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Roop v. Whitt

Supreme Court of Virginia

February 26, 2015

BRAD L. ROOP
v.
J.T. " TOMMY" WHITT, IN HIS CAPACITY AS SHERIFF

FROM THE CIRCUIT COURT OF MONTGOMERY COUNTY. J. Howe Brown, Jr., Judge Designate.

PRESENT: Lemons, C.J., Goodwyn, Millette, Mims, and McClanahan, JJ., and Russell and Lacy, S.JJ. OPINION BY JUSTICE WILLIAM C. MIMS.

OPINION

Page 693

[289 Va. 276] WILLIAM C. MIMS, JUSTICE.

In this appeal, we consider whether a sheriff's deputy is a local employee for the purposes of Code § 15.2-1512.4.

I. BACKGROUND AND MATERIAL PROCEEDINGS BELOW

Brad L. Roop was Captain of Criminal Investigations in the Montgomery County Sheriff's Office (" MCSO" ). In May 2012, an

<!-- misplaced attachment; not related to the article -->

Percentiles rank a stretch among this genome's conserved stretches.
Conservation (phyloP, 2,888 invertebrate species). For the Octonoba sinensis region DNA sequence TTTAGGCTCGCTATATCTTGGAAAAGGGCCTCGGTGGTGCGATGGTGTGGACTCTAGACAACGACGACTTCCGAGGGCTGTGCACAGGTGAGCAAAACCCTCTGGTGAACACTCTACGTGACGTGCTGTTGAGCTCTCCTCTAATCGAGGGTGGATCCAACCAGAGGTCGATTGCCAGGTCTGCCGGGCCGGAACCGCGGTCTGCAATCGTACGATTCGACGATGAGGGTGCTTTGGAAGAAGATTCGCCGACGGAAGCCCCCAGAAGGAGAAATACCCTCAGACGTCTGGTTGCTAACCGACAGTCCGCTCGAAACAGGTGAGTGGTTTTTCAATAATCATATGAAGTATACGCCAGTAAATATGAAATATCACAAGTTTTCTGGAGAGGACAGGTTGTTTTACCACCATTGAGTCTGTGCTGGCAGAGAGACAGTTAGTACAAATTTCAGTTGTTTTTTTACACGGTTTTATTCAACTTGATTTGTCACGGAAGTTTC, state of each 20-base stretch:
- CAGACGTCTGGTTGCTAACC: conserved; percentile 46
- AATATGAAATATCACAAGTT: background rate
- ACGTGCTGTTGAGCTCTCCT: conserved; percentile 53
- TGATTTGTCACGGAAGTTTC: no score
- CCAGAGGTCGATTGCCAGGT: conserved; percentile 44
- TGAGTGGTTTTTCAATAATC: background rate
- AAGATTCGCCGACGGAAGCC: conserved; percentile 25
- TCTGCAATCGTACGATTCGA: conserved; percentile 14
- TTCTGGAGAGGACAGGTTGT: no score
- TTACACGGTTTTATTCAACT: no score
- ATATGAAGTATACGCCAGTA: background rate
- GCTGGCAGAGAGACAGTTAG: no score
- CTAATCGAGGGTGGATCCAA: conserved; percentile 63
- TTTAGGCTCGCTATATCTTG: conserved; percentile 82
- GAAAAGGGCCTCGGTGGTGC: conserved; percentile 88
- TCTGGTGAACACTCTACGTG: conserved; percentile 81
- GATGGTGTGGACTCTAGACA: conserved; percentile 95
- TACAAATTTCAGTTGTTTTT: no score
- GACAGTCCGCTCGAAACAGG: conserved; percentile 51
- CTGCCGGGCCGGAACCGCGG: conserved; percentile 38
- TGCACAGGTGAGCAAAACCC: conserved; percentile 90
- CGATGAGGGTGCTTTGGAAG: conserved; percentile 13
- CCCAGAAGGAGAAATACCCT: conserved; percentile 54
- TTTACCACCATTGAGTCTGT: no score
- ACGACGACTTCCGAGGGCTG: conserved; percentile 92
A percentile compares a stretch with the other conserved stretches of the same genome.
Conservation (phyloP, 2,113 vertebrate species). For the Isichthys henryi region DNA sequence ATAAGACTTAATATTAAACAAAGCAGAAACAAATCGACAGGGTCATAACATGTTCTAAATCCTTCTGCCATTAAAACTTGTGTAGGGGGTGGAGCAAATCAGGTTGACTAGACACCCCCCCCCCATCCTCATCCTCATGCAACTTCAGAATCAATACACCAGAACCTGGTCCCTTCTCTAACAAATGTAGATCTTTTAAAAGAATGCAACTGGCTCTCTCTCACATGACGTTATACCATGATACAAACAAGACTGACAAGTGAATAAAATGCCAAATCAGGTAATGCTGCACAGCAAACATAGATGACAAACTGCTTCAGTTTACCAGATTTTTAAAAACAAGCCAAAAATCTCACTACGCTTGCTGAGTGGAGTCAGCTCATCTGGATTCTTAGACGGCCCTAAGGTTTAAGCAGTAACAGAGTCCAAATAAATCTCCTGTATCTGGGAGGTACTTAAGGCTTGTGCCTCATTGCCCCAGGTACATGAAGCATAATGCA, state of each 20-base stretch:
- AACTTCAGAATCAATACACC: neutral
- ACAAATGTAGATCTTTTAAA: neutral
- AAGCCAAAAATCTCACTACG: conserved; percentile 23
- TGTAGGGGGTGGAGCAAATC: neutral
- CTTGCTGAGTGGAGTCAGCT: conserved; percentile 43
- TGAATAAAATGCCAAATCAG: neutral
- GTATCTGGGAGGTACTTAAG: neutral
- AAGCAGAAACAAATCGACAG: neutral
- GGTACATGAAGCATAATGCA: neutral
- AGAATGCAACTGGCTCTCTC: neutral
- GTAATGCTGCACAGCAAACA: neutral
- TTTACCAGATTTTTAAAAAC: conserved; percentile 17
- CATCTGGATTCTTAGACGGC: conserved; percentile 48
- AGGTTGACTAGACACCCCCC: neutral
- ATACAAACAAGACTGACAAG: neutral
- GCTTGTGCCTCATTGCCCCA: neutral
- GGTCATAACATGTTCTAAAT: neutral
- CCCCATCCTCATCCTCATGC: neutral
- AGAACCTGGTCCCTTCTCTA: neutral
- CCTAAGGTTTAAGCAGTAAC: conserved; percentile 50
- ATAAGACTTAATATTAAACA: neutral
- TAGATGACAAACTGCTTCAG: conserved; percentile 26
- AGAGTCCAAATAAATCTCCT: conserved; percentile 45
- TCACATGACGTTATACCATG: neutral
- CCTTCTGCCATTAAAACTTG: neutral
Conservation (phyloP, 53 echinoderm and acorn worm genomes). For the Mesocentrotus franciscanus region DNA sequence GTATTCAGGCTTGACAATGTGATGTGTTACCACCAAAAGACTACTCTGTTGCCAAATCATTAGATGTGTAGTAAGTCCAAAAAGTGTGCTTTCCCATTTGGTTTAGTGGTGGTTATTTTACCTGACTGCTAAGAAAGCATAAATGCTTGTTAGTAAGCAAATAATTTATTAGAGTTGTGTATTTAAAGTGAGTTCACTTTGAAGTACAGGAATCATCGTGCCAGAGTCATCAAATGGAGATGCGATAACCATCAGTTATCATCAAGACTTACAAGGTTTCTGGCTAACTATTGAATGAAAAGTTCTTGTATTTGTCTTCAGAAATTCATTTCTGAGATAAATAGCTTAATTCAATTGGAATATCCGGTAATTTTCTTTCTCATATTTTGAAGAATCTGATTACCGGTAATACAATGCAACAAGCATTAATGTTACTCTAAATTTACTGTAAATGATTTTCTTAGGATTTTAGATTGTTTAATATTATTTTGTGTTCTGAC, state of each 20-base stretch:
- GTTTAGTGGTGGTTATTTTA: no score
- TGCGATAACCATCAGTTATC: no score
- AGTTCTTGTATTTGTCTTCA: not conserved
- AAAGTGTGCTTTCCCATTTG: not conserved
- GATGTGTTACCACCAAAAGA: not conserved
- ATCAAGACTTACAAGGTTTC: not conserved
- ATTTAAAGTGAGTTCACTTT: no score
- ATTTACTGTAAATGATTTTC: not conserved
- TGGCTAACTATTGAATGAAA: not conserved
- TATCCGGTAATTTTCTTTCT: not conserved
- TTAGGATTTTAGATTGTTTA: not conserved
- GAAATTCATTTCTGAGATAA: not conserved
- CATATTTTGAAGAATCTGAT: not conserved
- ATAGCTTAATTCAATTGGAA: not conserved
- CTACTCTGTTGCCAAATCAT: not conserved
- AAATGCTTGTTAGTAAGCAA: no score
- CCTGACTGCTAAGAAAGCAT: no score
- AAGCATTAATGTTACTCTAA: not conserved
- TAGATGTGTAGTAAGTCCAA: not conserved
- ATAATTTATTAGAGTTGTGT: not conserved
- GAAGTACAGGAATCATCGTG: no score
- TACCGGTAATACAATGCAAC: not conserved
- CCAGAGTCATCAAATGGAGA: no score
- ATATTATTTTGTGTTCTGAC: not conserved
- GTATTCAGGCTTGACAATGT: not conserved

Page 694

employee of the Virginia Department of Forensic Science (" DFS" ) [289 Va. 277] informed Roop that the laboratory had repeatedly failed to detect any controlled substances in evidence submitted by the MCSO Street Crimes Unit (" SCU" ). Roop met with Sheriff J.T. " Tommy" Whitt because Roop believed that the information from DFS could suggest corruption, impropriety, or malfeasance by MCSO employees. Whitt directed Roop to investigate the matter.

During his investigation, Roop discovered what he considered to be troubling irregularities in several cases involving controlled substances, domestic violence, and child endangerment. The alleged irregularities included misrepresentations to the Commonwealth's attorney's office, alteration of incident reports, use of a deputy's brother as a confidential informant, and controlled drug buys that failed to yield controlled substances.